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North County police release photos, video in dog fighting case

North County Police Cooperative officers rescued 13 dogs from Brian Maclin's house in Hanley Hills. Police said the dogs had injuries consistent with dog fighting.

HANLEY HILLS, Mo. — An anonymous tipper lead North County Police Cooperative officers to 57-year-old Brian Maclin's house in Hanley Hills last week.

"Our investigators discovered a plethora of dogs that were stashed in a detached garage on the property location in deplorable conditions," Major Ron Martin, said.

Martin released pictures and the body cam footage of 13 dogs. One was tied to a fence outside and the others were found inside a garage. They are seen in their own feces in crates, stacked on top of each other with no air-conditioning and little lighting. Another dog was leashed to a fence outside.

"Multiple dogs had marks, scars, injuries that are consistent with dog fighting," Martin said.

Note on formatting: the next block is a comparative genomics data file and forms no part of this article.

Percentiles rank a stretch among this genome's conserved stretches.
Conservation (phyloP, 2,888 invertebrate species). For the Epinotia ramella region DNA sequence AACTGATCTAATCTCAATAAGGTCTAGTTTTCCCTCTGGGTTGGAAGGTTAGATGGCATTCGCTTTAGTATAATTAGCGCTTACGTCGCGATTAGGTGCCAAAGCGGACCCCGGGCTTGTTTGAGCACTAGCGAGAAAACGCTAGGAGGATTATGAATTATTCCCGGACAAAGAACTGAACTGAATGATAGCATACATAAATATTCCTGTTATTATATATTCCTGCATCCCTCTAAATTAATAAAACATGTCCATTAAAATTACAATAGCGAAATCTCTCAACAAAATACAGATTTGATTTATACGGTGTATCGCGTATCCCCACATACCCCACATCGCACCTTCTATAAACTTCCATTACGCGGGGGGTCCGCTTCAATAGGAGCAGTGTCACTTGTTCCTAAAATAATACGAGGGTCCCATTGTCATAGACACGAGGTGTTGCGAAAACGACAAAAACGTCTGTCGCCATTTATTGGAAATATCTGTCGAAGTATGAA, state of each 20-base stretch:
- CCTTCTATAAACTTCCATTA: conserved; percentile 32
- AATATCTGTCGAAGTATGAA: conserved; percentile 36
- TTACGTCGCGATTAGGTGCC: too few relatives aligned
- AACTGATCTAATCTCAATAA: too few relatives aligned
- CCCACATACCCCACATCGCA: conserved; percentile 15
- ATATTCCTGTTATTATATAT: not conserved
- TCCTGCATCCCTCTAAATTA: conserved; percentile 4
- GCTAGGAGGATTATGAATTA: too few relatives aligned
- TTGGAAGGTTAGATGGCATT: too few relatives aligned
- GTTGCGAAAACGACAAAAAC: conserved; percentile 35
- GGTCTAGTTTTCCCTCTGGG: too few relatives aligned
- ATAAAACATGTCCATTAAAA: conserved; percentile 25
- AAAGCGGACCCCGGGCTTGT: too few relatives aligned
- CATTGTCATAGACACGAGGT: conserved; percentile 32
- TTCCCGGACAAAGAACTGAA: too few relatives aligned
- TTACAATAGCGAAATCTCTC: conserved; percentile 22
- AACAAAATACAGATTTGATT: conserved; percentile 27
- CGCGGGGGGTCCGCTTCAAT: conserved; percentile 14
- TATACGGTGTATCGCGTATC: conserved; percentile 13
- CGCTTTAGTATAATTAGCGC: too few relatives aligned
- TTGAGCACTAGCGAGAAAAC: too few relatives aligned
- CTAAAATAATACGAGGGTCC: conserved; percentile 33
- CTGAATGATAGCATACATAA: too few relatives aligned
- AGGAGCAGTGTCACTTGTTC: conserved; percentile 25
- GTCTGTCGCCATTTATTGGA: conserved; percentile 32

"I mean it's just abuse from one end to the other," Michael Duke, owner of Max's Second Chance Express, said.

The possibility of a dog fighting ring in St. Louis has been on Duke's radar.

"We kept finding dogs very badly torn up, kept turning up in St. Louis City and County especially north county," Duke said. "No one really took it seriously until the North County Co-op."

The dogs were taken to the St. Louis County Animal Control center. 

Duke called on two local rescues to help the dogs recover.

"Both of them stepped up...both of them said they were going to take the dogs," Duke said. "The 13 are going to be cared for."

"We just have to wait for the evaluations to come, and that takes some time with these dogs," Duke said.

Maclin turned himself in Tuesday afternoon and is being held on a $25,000 cash only bond.

"Fourteen criminal charges have been issued against the defendant, and those charges stem from felony dog fighting to animal abuse and animal neglect," Martin said.

"We know there's more people involved," Duke said. "We know for a fact, so if we can get him to tell us who some of those other people are and we can get the whole ring."

Duke said it takes years for fighting dogs to recover from the trauma and abuse.

He said to be on the lookout for people recruiting dogs for fighting purposes.

He advises people not to give away free dogs and to visit the home of anyone interested in adopting their dog.

RELATED: Man collapses, dies while trying to separate fighting dogs

RELATED: Man charged after police find alleged dog-fighting ring in north St. Louis County raid

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